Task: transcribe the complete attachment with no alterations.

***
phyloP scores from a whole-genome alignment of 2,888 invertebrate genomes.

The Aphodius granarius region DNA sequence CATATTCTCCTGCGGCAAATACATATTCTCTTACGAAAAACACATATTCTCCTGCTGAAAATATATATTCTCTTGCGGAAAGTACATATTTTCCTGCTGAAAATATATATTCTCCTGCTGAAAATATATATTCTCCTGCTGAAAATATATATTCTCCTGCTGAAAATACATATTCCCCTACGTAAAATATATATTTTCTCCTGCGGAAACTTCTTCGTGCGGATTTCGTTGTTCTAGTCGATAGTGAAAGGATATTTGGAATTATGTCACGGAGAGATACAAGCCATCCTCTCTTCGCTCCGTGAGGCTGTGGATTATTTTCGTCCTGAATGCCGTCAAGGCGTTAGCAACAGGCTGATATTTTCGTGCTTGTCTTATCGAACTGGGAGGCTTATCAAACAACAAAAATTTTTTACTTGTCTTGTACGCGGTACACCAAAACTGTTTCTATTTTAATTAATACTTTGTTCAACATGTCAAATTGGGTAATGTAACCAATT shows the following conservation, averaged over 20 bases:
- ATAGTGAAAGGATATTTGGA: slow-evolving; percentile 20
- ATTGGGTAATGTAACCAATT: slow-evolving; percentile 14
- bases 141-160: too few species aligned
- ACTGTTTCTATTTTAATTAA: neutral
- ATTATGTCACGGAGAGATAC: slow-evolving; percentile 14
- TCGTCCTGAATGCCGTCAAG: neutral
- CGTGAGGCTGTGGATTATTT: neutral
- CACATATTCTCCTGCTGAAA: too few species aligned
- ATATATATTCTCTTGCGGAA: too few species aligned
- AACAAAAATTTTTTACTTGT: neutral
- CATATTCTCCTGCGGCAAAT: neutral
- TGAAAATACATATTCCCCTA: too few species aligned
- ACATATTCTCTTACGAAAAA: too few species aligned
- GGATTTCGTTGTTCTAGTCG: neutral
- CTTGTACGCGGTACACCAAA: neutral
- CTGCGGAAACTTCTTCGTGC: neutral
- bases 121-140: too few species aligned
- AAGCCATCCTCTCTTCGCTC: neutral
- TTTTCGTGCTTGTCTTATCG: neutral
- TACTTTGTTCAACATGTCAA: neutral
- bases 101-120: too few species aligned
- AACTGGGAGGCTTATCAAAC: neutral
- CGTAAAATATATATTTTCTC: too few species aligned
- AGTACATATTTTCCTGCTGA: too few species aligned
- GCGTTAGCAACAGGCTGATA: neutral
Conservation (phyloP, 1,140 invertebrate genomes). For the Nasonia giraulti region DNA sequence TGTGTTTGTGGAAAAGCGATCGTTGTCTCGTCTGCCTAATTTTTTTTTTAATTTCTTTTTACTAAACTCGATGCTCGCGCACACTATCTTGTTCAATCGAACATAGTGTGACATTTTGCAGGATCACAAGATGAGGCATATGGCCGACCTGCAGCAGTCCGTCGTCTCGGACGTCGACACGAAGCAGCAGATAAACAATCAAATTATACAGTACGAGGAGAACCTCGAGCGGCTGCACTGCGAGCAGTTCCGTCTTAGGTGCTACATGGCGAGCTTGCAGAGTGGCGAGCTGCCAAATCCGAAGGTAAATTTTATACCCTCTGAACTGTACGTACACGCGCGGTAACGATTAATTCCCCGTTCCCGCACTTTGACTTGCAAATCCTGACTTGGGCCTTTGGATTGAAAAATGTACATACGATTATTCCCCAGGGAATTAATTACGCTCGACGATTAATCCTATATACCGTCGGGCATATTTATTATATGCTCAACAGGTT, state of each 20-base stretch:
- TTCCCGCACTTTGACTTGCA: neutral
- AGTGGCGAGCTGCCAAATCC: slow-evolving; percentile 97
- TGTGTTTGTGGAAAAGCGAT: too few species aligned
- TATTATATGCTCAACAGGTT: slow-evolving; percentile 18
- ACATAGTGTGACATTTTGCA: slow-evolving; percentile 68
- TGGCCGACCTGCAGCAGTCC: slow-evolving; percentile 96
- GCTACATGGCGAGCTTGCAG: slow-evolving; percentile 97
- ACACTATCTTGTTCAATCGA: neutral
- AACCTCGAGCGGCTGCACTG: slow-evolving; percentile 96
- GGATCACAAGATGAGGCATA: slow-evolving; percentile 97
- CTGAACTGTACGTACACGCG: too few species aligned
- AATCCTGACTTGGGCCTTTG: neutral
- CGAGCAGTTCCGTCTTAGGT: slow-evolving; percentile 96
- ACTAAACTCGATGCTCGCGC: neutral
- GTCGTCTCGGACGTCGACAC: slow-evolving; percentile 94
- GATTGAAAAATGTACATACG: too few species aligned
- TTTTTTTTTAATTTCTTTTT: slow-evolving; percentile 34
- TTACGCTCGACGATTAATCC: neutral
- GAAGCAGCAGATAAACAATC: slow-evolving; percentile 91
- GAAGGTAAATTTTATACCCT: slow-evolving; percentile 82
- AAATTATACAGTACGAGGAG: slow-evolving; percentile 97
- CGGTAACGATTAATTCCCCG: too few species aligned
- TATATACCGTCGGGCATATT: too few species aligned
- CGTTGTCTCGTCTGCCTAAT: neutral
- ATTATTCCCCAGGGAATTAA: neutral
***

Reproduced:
phyloP scores from a whole-genome alignment of 2,888 invertebrate genomes.

The Aphodius granarius region DNA sequence CATATTCTCCTGCGGCAAATACATATTCTCTTACGAAAAACACATATTCTCCTGCTGAAAATATATATTCTCTTGCGGAAAGTACATATTTTCCTGCTGAAAATATATATTCTCCTGCTGAAAATATATATTCTCCTGCTGAAAATATATATTCTCCTGCTGAAAATACATATTCCCCTACGTAAAATATATATTTTCTCCTGCGGAAACTTCTTCGTGCGGATTTCGTTGTTCTAGTCGATAGTGAAAGGATATTTGGAATTATGTCACGGAGAGATACAAGCCATCCTCTCTTCGCTCCGTGAGGCTGTGGATTATTTTCGTCCTGAATGCCGTCAAGGCGTTAGCAACAGGCTGATATTTTCGTGCTTGTCTTATCGAACTGGGAGGCTTATCAAACAACAAAAATTTTTTACTTGTCTTGTACGCGGTACACCAAAACTGTTTCTATTTTAATTAATACTTTGTTCAACATGTCAAATTGGGTAATGTAACCAATT shows the following conservation, averaged over 20 bases:
- ATAGTGAAAGGATATTTGGA: slow-evolving; percentile 20
- ATTGGGTAATGTAACCAATT: slow-evolving; percentile 14
- bases 141-160: too few species aligned
- ACTGTTTCTATTTTAATTAA: neutral
- ATTATGTCACGGAGAGATAC: slow-evolving; percentile 14
- TCGTCCTGAATGCCGTCAAG: neutral
- CGTGAGGCTGTGGATTATTT: neutral
- CACATATTCTCCTGCTGAAA: too few species aligned
- ATATATATTCTCTTGCGGAA: too few species aligned
- AACAAAAATTTTTTACTTGT: neutral
- CATATTCTCCTGCGGCAAAT: neutral
- TGAAAATACATATTCCCCTA: too few species aligned
- ACATATTCTCTTACGAAAAA: too few species aligned
- GGATTTCGTTGTTCTAGTCG: neutral
- CTTGTACGCGGTACACCAAA: neutral
- CTGCGGAAACTTCTTCGTGC: neutral
- bases 121-140: too few species aligned
- AAGCCATCCTCTCTTCGCTC: neutral
- TTTTCGTGCTTGTCTTATCG: neutral
- TACTTTGTTCAACATGTCAA: neutral
- bases 101-120: too few species aligned
- AACTGGGAGGCTTATCAAAC: neutral
- CGTAAAATATATATTTTCTC: too few species aligned
- AGTACATATTTTCCTGCTGA: too few species aligned
- GCGTTAGCAACAGGCTGATA: neutral
Conservation (phyloP, 1,140 invertebrate genomes). For the Nasonia giraulti region DNA sequence TGTGTTTGTGGAAAAGCGATCGTTGTCTCGTCTGCCTAATTTTTTTTTTAATTTCTTTTTACTAAACTCGATGCTCGCGCACACTATCTTGTTCAATCGAACATAGTGTGACATTTTGCAGGATCACAAGATGAGGCATATGGCCGACCTGCAGCAGTCCGTCGTCTCGGACGTCGACACGAAGCAGCAGATAAACAATCAAATTATACAGTACGAGGAGAACCTCGAGCGGCTGCACTGCGAGCAGTTCCGTCTTAGGTGCTACATGGCGAGCTTGCAGAGTGGCGAGCTGCCAAATCCGAAGGTAAATTTTATACCCTCTGAACTGTACGTACACGCGCGGTAACGATTAATTCCCCGTTCCCGCACTTTGACTTGCAAATCCTGACTTGGGCCTTTGGATTGAAAAATGTACATACGATTATTCCCCAGGGAATTAATTACGCTCGACGATTAATCCTATATACCGTCGGGCATATTTATTATATGCTCAACAGGTT, state of each 20-base stretch:
- TTCCCGCACTTTGACTTGCA: neutral
- AGTGGCGAGCTGCCAAATCC: slow-evolving; percentile 97
- TGTGTTTGTGGAAAAGCGAT: too few species aligned
- TATTATATGCTCAACAGGTT: slow-evolving; percentile 18
- ACATAGTGTGACATTTTGCA: slow-evolving; percentile 68
- TGGCCGACCTGCAGCAGTCC: slow-evolving; percentile 96
- GCTACATGGCGAGCTTGCAG: slow-evolving; percentile 97
- ACACTATCTTGTTCAATCGA: neutral
- AACCTCGAGCGGCTGCACTG: slow-evolving; percentile 96
- GGATCACAAGATGAGGCATA: slow-evolving; percentile 97
- CTGAACTGTACGTACACGCG: too few species aligned
- AATCCTGACTTGGGCCTTTG: neutral
- CGAGCAGTTCCGTCTTAGGT: slow-evolving; percentile 96
- ACTAAACTCGATGCTCGCGC: neutral
- GTCGTCTCGGACGTCGACAC: slow-evolving; percentile 94
- GATTGAAAAATGTACATACG: too few species aligned
- TTTTTTTTTAATTTCTTTTT: slow-evolving; percentile 34
- TTACGCTCGACGATTAATCC: neutral
- GAAGCAGCAGATAAACAATC: slow-evolving; percentile 91
- GAAGGTAAATTTTATACCCT: slow-evolving; percentile 82
- AAATTATACAGTACGAGGAG: slow-evolving; percentile 97
- CGGTAACGATTAATTCCCCG: too few species aligned
- TATATACCGTCGGGCATATT: too few species aligned
- CGTTGTCTCGTCTGCCTAAT: neutral
- ATTATTCCCCAGGGAATTAA: neutral